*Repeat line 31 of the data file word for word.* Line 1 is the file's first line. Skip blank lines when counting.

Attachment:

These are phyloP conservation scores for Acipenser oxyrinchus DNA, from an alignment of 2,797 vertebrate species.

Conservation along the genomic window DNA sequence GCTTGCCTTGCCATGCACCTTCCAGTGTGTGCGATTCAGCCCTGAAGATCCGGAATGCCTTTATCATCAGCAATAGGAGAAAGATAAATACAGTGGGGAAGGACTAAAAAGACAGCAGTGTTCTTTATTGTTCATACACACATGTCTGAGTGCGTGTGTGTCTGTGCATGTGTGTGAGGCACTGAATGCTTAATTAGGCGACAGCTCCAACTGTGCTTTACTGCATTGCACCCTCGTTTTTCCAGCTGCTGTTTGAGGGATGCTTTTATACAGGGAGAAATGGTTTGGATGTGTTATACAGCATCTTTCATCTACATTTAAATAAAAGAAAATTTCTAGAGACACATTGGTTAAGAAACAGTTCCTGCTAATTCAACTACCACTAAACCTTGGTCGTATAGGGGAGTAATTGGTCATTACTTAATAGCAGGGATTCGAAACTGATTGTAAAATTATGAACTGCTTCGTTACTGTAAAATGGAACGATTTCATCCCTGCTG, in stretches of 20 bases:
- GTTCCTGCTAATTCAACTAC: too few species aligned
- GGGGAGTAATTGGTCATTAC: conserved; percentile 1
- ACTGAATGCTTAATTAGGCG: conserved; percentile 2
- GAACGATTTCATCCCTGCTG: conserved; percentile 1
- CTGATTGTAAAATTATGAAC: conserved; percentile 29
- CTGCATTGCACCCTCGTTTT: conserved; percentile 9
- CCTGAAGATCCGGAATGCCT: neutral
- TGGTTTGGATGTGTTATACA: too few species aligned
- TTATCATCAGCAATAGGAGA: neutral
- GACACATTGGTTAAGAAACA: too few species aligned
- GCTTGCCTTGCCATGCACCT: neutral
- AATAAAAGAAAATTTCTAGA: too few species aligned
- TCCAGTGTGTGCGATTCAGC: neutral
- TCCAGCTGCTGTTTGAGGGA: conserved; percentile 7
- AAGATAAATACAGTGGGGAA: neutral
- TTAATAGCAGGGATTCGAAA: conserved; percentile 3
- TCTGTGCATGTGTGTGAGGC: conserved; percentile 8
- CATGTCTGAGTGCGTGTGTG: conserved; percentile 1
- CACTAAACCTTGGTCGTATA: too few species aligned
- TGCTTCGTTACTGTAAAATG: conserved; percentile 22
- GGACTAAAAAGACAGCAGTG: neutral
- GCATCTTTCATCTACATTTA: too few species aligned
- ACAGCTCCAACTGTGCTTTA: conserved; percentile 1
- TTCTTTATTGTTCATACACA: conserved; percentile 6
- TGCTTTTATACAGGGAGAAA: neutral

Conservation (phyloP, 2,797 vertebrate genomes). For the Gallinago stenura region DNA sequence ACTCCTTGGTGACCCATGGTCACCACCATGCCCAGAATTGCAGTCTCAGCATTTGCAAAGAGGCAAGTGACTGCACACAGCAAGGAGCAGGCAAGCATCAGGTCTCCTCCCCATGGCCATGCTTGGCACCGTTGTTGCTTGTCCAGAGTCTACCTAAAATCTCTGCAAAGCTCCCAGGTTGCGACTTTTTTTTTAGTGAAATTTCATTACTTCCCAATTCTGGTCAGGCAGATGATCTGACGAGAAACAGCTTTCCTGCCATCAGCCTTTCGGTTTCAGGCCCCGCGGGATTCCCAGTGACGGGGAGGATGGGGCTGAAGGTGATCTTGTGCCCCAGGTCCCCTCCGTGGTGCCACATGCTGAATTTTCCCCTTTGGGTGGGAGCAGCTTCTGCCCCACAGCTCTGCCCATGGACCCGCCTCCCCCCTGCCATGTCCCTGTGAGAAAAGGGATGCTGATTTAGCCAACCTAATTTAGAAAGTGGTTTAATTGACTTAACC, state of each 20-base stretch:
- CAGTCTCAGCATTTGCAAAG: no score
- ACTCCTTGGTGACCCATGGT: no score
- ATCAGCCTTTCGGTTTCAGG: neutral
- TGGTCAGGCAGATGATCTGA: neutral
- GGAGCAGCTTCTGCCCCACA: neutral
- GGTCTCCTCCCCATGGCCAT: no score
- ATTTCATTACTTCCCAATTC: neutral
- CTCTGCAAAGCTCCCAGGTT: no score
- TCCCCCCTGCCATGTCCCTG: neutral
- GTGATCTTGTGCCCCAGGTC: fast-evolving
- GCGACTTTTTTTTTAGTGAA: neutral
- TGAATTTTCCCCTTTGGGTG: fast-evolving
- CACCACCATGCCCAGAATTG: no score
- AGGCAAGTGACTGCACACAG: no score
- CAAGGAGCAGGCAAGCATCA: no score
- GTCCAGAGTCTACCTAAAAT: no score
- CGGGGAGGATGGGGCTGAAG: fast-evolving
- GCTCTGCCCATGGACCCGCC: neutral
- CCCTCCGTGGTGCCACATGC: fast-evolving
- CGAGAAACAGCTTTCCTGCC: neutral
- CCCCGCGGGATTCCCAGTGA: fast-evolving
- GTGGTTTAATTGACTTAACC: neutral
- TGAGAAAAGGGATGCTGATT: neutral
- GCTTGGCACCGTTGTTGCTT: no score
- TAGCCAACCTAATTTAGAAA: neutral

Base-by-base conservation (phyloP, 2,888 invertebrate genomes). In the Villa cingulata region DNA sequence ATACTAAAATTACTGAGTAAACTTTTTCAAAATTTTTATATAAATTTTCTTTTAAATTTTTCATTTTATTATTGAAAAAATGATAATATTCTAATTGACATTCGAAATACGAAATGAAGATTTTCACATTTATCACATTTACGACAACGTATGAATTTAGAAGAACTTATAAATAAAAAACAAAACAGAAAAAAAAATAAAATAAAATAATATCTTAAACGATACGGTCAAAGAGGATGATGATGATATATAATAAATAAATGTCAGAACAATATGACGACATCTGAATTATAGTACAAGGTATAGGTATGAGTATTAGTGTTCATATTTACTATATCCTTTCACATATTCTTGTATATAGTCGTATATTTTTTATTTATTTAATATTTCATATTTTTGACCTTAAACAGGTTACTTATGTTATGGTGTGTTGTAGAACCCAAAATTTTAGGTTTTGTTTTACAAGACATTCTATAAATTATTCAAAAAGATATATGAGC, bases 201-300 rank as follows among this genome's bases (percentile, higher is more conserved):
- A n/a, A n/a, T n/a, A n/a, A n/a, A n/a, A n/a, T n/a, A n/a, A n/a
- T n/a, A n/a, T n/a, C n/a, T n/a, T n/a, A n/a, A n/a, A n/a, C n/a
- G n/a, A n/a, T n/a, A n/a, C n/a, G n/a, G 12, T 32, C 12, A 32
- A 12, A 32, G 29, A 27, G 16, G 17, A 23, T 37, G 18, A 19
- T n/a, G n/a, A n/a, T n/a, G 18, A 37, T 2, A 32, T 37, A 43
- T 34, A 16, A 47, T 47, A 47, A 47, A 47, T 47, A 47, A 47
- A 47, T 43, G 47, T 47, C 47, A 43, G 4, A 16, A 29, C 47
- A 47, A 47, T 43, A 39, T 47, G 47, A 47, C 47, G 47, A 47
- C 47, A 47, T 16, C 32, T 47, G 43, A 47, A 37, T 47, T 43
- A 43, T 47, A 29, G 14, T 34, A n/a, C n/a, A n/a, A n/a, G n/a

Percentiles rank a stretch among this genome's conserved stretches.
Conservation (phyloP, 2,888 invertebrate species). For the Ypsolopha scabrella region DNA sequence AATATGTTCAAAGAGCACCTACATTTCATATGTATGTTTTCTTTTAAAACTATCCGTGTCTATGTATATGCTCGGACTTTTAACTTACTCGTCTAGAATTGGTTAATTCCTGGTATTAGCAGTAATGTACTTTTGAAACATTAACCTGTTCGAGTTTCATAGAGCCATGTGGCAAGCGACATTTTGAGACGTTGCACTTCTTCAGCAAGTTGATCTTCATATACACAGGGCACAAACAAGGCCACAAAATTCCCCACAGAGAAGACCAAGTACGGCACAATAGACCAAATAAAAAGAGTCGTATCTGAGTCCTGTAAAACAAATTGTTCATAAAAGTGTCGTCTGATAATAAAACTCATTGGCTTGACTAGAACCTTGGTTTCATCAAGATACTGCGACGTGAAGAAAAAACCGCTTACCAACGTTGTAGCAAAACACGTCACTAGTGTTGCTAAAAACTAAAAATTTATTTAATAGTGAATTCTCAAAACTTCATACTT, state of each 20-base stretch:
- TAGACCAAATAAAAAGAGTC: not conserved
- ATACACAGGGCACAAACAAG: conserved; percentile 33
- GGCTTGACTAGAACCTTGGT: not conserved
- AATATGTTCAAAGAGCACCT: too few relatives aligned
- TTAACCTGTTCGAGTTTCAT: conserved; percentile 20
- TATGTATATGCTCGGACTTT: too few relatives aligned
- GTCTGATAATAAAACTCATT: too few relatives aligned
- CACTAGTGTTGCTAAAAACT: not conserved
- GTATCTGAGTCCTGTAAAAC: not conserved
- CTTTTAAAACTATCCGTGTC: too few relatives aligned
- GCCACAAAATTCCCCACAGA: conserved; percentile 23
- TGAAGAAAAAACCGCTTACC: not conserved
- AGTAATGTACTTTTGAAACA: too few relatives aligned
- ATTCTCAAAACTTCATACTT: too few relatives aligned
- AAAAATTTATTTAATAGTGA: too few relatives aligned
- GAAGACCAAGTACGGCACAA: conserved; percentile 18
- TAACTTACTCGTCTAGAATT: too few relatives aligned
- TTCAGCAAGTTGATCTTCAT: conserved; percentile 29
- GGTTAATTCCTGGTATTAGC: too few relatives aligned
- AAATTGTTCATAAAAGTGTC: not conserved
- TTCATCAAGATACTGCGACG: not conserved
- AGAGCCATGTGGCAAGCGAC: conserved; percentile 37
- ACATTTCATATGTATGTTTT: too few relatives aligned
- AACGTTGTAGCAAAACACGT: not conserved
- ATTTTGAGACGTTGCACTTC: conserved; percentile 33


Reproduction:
- ATCAGCCTTTCGGTTTCAGG: neutral